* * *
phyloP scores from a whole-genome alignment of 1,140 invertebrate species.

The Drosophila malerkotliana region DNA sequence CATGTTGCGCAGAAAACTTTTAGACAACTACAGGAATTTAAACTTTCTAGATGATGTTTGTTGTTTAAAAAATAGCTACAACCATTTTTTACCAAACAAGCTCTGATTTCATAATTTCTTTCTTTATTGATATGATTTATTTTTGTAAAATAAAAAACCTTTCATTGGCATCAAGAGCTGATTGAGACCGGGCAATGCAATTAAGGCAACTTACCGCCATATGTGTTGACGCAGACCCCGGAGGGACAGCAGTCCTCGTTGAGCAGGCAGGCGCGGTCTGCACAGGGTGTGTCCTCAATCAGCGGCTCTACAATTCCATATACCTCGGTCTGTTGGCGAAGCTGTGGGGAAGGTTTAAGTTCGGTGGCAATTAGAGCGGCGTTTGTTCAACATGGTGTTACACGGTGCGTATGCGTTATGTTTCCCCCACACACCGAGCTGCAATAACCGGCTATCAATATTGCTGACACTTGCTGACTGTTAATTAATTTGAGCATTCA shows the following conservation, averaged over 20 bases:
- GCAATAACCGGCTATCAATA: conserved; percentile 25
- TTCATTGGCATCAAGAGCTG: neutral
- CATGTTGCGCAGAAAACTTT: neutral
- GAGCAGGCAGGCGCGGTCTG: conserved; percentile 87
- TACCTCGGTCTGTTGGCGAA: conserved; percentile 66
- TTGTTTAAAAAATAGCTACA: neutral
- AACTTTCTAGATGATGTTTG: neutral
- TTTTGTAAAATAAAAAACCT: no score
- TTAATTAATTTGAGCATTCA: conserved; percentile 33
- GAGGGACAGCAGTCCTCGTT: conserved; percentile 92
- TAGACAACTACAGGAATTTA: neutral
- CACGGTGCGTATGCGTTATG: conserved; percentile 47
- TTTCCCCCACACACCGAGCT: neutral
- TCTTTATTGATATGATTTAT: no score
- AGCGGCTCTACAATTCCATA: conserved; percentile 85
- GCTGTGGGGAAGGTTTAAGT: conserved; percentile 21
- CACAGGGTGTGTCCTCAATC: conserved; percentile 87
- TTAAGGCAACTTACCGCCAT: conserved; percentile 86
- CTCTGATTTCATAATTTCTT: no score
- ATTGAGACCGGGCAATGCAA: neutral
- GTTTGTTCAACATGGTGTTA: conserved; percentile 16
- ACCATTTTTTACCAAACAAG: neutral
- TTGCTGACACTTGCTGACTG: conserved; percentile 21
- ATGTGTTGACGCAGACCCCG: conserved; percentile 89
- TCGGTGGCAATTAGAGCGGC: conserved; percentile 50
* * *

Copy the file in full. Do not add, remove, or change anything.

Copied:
phyloP scores from a whole-genome alignment of 1,140 invertebrate species.

The Drosophila malerkotliana region DNA sequence CATGTTGCGCAGAAAACTTTTAGACAACTACAGGAATTTAAACTTTCTAGATGATGTTTGTTGTTTAAAAAATAGCTACAACCATTTTTTACCAAACAAGCTCTGATTTCATAATTTCTTTCTTTATTGATATGATTTATTTTTGTAAAATAAAAAACCTTTCATTGGCATCAAGAGCTGATTGAGACCGGGCAATGCAATTAAGGCAACTTACCGCCATATGTGTTGACGCAGACCCCGGAGGGACAGCAGTCCTCGTTGAGCAGGCAGGCGCGGTCTGCACAGGGTGTGTCCTCAATCAGCGGCTCTACAATTCCATATACCTCGGTCTGTTGGCGAAGCTGTGGGGAAGGTTTAAGTTCGGTGGCAATTAGAGCGGCGTTTGTTCAACATGGTGTTACACGGTGCGTATGCGTTATGTTTCCCCCACACACCGAGCTGCAATAACCGGCTATCAATATTGCTGACACTTGCTGACTGTTAATTAATTTGAGCATTCA shows the following conservation, averaged over 20 bases:
- GCAATAACCGGCTATCAATA: conserved; percentile 25
- TTCATTGGCATCAAGAGCTG: neutral
- CATGTTGCGCAGAAAACTTT: neutral
- GAGCAGGCAGGCGCGGTCTG: conserved; percentile 87
- TACCTCGGTCTGTTGGCGAA: conserved; percentile 66
- TTGTTTAAAAAATAGCTACA: neutral
- AACTTTCTAGATGATGTTTG: neutral
- TTTTGTAAAATAAAAAACCT: no score
- TTAATTAATTTGAGCATTCA: conserved; percentile 33
- GAGGGACAGCAGTCCTCGTT: conserved; percentile 92
- TAGACAACTACAGGAATTTA: neutral
- CACGGTGCGTATGCGTTATG: conserved; percentile 47
- TTTCCCCCACACACCGAGCT: neutral
- TCTTTATTGATATGATTTAT: no score
- AGCGGCTCTACAATTCCATA: conserved; percentile 85
- GCTGTGGGGAAGGTTTAAGT: conserved; percentile 21
- CACAGGGTGTGTCCTCAATC: conserved; percentile 87
- TTAAGGCAACTTACCGCCAT: conserved; percentile 86
- CTCTGATTTCATAATTTCTT: no score
- ATTGAGACCGGGCAATGCAA: neutral
- GTTTGTTCAACATGGTGTTA: conserved; percentile 16
- ACCATTTTTTACCAAACAAG: neutral
- TTGCTGACACTTGCTGACTG: conserved; percentile 21
- ATGTGTTGACGCAGACCCCG: conserved; percentile 89
- TCGGTGGCAATTAGAGCGGC: conserved; percentile 50